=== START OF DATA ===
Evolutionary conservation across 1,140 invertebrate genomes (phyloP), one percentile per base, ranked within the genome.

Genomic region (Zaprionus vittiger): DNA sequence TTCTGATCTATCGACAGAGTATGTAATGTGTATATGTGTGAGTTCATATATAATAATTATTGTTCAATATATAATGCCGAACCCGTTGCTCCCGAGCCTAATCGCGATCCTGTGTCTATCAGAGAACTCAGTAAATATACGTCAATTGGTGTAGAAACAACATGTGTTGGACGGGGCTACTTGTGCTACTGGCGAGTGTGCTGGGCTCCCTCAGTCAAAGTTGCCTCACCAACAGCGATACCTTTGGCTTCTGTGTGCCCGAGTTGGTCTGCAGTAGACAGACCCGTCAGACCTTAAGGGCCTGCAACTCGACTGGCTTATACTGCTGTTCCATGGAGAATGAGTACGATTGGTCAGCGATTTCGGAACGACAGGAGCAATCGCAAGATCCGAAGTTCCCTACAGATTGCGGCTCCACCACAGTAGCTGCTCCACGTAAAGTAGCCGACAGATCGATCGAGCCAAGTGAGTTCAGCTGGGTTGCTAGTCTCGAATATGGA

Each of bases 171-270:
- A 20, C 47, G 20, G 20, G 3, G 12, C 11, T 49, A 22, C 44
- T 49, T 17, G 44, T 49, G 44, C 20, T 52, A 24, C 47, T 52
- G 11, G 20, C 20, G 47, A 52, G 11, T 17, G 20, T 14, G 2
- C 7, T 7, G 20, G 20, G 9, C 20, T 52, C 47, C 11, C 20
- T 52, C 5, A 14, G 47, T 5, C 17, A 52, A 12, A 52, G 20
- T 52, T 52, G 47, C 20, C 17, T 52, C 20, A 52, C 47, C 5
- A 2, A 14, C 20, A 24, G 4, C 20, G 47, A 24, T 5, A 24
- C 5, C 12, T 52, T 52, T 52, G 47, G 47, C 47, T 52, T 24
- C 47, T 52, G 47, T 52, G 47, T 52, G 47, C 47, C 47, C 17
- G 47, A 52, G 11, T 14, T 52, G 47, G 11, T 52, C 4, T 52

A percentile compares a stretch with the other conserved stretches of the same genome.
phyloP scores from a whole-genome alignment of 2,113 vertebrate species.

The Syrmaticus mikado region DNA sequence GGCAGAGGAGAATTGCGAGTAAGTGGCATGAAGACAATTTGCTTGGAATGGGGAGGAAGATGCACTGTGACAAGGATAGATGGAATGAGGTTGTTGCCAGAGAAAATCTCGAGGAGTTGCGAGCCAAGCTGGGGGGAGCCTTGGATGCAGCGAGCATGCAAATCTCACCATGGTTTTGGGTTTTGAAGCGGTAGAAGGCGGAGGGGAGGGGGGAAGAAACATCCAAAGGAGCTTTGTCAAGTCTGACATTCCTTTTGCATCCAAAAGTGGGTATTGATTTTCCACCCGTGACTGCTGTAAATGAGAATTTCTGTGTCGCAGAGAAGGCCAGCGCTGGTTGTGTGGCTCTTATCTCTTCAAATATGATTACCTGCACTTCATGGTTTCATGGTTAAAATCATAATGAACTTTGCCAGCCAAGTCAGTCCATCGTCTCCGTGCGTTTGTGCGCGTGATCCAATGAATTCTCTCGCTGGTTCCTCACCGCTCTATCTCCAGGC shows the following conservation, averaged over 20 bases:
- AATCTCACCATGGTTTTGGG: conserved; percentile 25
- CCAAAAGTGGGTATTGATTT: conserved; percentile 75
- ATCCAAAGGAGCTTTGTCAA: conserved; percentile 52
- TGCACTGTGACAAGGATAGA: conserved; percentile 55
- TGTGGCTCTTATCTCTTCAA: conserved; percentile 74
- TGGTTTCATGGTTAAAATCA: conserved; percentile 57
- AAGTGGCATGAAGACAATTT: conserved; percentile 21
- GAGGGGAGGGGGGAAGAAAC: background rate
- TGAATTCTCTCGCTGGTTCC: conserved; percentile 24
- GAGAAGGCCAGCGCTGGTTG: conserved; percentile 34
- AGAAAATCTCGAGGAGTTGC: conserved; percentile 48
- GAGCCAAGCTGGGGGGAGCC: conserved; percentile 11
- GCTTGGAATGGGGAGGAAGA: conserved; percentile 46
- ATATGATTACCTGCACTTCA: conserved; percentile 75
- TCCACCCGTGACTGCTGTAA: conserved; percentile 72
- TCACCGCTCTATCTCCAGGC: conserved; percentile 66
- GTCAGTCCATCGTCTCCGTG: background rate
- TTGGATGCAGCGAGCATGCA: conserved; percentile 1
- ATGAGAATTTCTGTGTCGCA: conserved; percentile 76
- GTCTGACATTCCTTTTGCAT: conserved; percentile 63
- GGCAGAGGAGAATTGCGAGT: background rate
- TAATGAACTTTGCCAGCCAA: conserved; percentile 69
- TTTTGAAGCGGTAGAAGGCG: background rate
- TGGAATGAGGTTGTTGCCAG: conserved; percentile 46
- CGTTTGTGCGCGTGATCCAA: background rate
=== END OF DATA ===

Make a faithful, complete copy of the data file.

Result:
Evolutionary conservation across 1,140 invertebrate genomes (phyloP), one percentile per base, ranked within the genome.

Genomic region (Zaprionus vittiger): DNA sequence TTCTGATCTATCGACAGAGTATGTAATGTGTATATGTGTGAGTTCATATATAATAATTATTGTTCAATATATAATGCCGAACCCGTTGCTCCCGAGCCTAATCGCGATCCTGTGTCTATCAGAGAACTCAGTAAATATACGTCAATTGGTGTAGAAACAACATGTGTTGGACGGGGCTACTTGTGCTACTGGCGAGTGTGCTGGGCTCCCTCAGTCAAAGTTGCCTCACCAACAGCGATACCTTTGGCTTCTGTGTGCCCGAGTTGGTCTGCAGTAGACAGACCCGTCAGACCTTAAGGGCCTGCAACTCGACTGGCTTATACTGCTGTTCCATGGAGAATGAGTACGATTGGTCAGCGATTTCGGAACGACAGGAGCAATCGCAAGATCCGAAGTTCCCTACAGATTGCGGCTCCACCACAGTAGCTGCTCCACGTAAAGTAGCCGACAGATCGATCGAGCCAAGTGAGTTCAGCTGGGTTGCTAGTCTCGAATATGGA

Each of bases 171-270:
- A 20, C 47, G 20, G 20, G 3, G 12, C 11, T 49, A 22, C 44
- T 49, T 17, G 44, T 49, G 44, C 20, T 52, A 24, C 47, T 52
- G 11, G 20, C 20, G 47, A 52, G 11, T 17, G 20, T 14, G 2
- C 7, T 7, G 20, G 20, G 9, C 20, T 52, C 47, C 11, C 20
- T 52, C 5, A 14, G 47, T 5, C 17, A 52, A 12, A 52, G 20
- T 52, T 52, G 47, C 20, C 17, T 52, C 20, A 52, C 47, C 5
- A 2, A 14, C 20, A 24, G 4, C 20, G 47, A 24, T 5, A 24
- C 5, C 12, T 52, T 52, T 52, G 47, G 47, C 47, T 52, T 24
- C 47, T 52, G 47, T 52, G 47, T 52, G 47, C 47, C 47, C 17
- G 47, A 52, G 11, T 14, T 52, G 47, G 11, T 52, C 4, T 52

A percentile compares a stretch with the other conserved stretches of the same genome.
phyloP scores from a whole-genome alignment of 2,113 vertebrate species.

The Syrmaticus mikado region DNA sequence GGCAGAGGAGAATTGCGAGTAAGTGGCATGAAGACAATTTGCTTGGAATGGGGAGGAAGATGCACTGTGACAAGGATAGATGGAATGAGGTTGTTGCCAGAGAAAATCTCGAGGAGTTGCGAGCCAAGCTGGGGGGAGCCTTGGATGCAGCGAGCATGCAAATCTCACCATGGTTTTGGGTTTTGAAGCGGTAGAAGGCGGAGGGGAGGGGGGAAGAAACATCCAAAGGAGCTTTGTCAAGTCTGACATTCCTTTTGCATCCAAAAGTGGGTATTGATTTTCCACCCGTGACTGCTGTAAATGAGAATTTCTGTGTCGCAGAGAAGGCCAGCGCTGGTTGTGTGGCTCTTATCTCTTCAAATATGATTACCTGCACTTCATGGTTTCATGGTTAAAATCATAATGAACTTTGCCAGCCAAGTCAGTCCATCGTCTCCGTGCGTTTGTGCGCGTGATCCAATGAATTCTCTCGCTGGTTCCTCACCGCTCTATCTCCAGGC shows the following conservation, averaged over 20 bases:
- AATCTCACCATGGTTTTGGG: conserved; percentile 25
- CCAAAAGTGGGTATTGATTT: conserved; percentile 75
- ATCCAAAGGAGCTTTGTCAA: conserved; percentile 52
- TGCACTGTGACAAGGATAGA: conserved; percentile 55
- TGTGGCTCTTATCTCTTCAA: conserved; percentile 74
- TGGTTTCATGGTTAAAATCA: conserved; percentile 57
- AAGTGGCATGAAGACAATTT: conserved; percentile 21
- GAGGGGAGGGGGGAAGAAAC: background rate
- TGAATTCTCTCGCTGGTTCC: conserved; percentile 24
- GAGAAGGCCAGCGCTGGTTG: conserved; percentile 34
- AGAAAATCTCGAGGAGTTGC: conserved; percentile 48
- GAGCCAAGCTGGGGGGAGCC: conserved; percentile 11
- GCTTGGAATGGGGAGGAAGA: conserved; percentile 46
- ATATGATTACCTGCACTTCA: conserved; percentile 75
- TCCACCCGTGACTGCTGTAA: conserved; percentile 72
- TCACCGCTCTATCTCCAGGC: conserved; percentile 66
- GTCAGTCCATCGTCTCCGTG: background rate
- TTGGATGCAGCGAGCATGCA: conserved; percentile 1
- ATGAGAATTTCTGTGTCGCA: conserved; percentile 76
- GTCTGACATTCCTTTTGCAT: conserved; percentile 63
- GGCAGAGGAGAATTGCGAGT: background rate
- TAATGAACTTTGCCAGCCAA: conserved; percentile 69
- TTTTGAAGCGGTAGAAGGCG: background rate
- TGGAATGAGGTTGTTGCCAG: conserved; percentile 46
- CGTTTGTGCGCGTGATCCAA: background rate